The Impact of Trade Barriers on Innovation and Development of the Global PV Markets

Nov 30th, 2011 | By | Category: Articles, Market Impact

Market Growth of Chinese PV Product Exports Results from Competitive Advantages, Not Dumping or Illicit Subsidies

  • Growth of Chinese PV product exports worldwide results from competitive advantages on the market, not dumping or subsidies: This fact is underlined by several Chinese PV suppliers taking top rankings in the latest global PV industry sustainable growth index report released by PRTM in 2011. Extraordinary growth dynamics and demand volatility overstrains many non-Chinese market participants, long-term analysis of the PV market has shown. Within the seven year period of the study, provided data suggest that no company has ever managed turnaround. Only two companies so far managed to persistently retain an excellent market position once achieved, according to the PRTM Photovoltaic Sustainable Growth Index 2011.
  • Leading Chinese PV companies are an important component of the global PV industry chain and have made tremendous contribution to the development of the global PV industries. These tremendous achievements of Chinese PV companies have been recognized at events as renowned as the Davos World Economic Forum in 2010.

Tremendous Support for Chinese PV Companies Worldwide Underlines Potential Severity of Market Impact Caused by Trade Restrictions

  • Chinese PV companies have received substantial support from PV companies and industry associations – such as The Coalition for Affordable Solar Energy (CASE) – in their fight in the investigations and will continue to seek cooperation and common development. Any trade action would be threatening to directly hurt all levels of the global PV industry and could undermine decades of industry progress and innovation.
  • Failure in cooperation and common development of PV products and projects would incur significant losses for all sides: particularly innovation would be severely hampered as synergies and economies of scale can obviously not be exploited.

Imported PV Products Have Contributed to Enormous Wealth Creation in the EU and Beyond, the PV Status Report of the European Commission 2011 Has Shown

  • The PV Status Report of the European Commission points out that looking only at the cell production does not grasp the whole tremendous growth of the European PV Market in 2009 and 2010. For instance, “more than two-thirds of the in Germany installed solar cells are not produced there,” but “about 60 percent of the added value remains within the German economy”. To measure market growth the upstream industry (e.g. materials, equipment manufacturing etc.) and downstream industry (installations, system development etc) has to be taken into account.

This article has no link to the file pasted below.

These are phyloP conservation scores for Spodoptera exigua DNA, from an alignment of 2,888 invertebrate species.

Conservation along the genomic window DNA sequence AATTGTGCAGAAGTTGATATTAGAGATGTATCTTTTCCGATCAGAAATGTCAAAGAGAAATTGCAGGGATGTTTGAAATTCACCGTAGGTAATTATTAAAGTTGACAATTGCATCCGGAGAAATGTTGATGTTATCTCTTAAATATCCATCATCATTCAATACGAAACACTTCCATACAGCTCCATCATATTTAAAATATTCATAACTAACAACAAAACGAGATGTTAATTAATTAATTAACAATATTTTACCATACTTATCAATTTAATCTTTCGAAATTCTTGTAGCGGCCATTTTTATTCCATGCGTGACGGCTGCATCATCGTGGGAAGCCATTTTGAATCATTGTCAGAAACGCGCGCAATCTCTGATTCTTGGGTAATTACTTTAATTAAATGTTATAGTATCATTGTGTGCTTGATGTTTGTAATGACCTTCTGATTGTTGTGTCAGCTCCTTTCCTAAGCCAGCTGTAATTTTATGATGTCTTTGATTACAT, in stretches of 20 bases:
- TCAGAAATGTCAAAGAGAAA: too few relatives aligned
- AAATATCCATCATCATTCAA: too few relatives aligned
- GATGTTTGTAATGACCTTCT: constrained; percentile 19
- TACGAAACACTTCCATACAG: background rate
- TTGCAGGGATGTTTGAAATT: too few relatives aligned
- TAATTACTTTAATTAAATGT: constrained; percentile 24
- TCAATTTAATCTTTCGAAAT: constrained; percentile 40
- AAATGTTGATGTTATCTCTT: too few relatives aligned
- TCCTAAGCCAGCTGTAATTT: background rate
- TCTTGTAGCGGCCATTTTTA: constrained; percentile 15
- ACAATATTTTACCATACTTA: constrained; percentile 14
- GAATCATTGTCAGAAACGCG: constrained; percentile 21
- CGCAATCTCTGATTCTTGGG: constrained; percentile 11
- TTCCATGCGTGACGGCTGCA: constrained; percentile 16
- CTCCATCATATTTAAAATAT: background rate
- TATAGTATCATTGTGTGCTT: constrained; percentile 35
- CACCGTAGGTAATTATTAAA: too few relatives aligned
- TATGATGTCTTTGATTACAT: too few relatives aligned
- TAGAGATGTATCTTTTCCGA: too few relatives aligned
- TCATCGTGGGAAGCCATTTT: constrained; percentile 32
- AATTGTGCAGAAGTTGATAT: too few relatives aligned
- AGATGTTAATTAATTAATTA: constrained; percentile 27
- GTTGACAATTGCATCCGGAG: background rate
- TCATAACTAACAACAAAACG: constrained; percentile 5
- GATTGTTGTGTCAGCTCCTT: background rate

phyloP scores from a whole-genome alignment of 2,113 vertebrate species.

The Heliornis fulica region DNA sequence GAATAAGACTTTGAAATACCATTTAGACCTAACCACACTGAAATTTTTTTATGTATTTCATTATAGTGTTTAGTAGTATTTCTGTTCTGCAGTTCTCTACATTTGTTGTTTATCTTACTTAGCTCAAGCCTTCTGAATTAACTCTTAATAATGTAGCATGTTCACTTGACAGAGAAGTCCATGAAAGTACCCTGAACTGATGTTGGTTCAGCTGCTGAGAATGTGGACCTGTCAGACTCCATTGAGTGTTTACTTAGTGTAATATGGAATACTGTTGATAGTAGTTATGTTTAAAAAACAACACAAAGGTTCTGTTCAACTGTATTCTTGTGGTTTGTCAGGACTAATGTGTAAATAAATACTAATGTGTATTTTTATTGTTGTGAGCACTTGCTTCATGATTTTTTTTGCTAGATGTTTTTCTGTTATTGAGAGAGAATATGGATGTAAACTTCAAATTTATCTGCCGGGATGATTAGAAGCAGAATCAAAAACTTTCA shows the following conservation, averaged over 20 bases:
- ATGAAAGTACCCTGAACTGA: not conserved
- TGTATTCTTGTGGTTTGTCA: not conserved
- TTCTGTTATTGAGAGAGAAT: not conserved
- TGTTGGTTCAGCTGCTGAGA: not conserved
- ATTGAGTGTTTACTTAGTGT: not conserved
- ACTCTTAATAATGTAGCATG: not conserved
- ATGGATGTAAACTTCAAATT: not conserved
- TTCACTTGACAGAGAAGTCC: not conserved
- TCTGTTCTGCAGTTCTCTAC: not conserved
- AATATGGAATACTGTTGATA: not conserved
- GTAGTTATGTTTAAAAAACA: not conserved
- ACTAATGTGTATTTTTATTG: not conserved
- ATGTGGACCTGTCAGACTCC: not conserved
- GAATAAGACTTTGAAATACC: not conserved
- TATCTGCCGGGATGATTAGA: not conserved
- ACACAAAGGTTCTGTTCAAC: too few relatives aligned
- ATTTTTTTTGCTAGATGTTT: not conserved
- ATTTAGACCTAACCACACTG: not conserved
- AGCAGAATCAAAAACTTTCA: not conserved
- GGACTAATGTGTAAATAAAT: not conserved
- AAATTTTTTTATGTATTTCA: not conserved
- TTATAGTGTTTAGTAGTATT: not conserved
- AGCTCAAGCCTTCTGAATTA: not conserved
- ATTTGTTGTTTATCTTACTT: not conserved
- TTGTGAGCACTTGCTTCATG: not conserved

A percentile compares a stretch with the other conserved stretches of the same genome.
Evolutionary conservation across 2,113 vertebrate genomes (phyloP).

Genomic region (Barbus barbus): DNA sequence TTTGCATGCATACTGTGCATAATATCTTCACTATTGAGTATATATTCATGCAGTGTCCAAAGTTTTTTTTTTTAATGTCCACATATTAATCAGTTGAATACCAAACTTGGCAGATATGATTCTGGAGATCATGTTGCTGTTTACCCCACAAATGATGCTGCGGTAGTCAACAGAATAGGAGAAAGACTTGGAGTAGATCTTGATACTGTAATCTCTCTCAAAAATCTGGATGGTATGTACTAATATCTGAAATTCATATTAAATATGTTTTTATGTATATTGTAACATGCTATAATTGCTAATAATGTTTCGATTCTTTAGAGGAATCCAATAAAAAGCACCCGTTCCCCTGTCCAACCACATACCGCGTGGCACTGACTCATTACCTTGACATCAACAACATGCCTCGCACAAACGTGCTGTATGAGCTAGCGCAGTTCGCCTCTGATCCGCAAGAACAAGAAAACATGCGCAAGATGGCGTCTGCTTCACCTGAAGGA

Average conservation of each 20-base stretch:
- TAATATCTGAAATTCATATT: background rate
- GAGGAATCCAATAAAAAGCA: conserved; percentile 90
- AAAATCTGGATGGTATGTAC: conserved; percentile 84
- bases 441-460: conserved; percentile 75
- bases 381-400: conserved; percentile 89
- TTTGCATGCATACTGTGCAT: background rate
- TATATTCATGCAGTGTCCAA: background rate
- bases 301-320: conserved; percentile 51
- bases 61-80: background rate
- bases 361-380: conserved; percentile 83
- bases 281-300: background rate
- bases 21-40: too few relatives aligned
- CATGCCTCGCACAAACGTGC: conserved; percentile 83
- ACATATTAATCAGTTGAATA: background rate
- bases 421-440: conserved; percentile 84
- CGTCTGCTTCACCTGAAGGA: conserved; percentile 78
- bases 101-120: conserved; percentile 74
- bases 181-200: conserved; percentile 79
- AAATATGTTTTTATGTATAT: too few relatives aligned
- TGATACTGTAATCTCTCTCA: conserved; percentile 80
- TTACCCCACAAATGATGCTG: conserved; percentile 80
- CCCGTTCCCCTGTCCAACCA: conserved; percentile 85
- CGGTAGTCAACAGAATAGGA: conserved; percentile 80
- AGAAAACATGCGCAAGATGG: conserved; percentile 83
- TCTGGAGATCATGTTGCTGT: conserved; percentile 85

LINK to:  PV Status Report 2011  of the European Commission 

  • It is therefore obvious that imposing tariffs such as “countervailing and anti-dumping duties” on PV products from Chinese manufacturing would severely hamper global free trade, hurt European PV companies and consumers alike and would eventually result in an “economic lose-lose situation” for all parties involved.

Restrictive Trade Measures Inflict Great Damage upon Technological Innovation in the Global PV Industries

  • Chinese PV companies take a technological leadership position in various fields of the global solar industry. Restrictive trade measures would deprive customers and the general public of benefitting the advantages of these outstanding products. Due to the advantage of PV companies from the Middle Kingdom in technological innovation, products from these suppliers received numerous renowned industry awards, including recognition from independent institutions such as German TUV and Australian DKA.
  • The development of innovation in the PV sector would substantially be curtailed by trade measures: PV technology “Made in China” set several power output records in tests conducted by independent European testing institutions. Such awards underline Chinese PV suppliers’ position of excellence in terms of innovation on the global PV markets.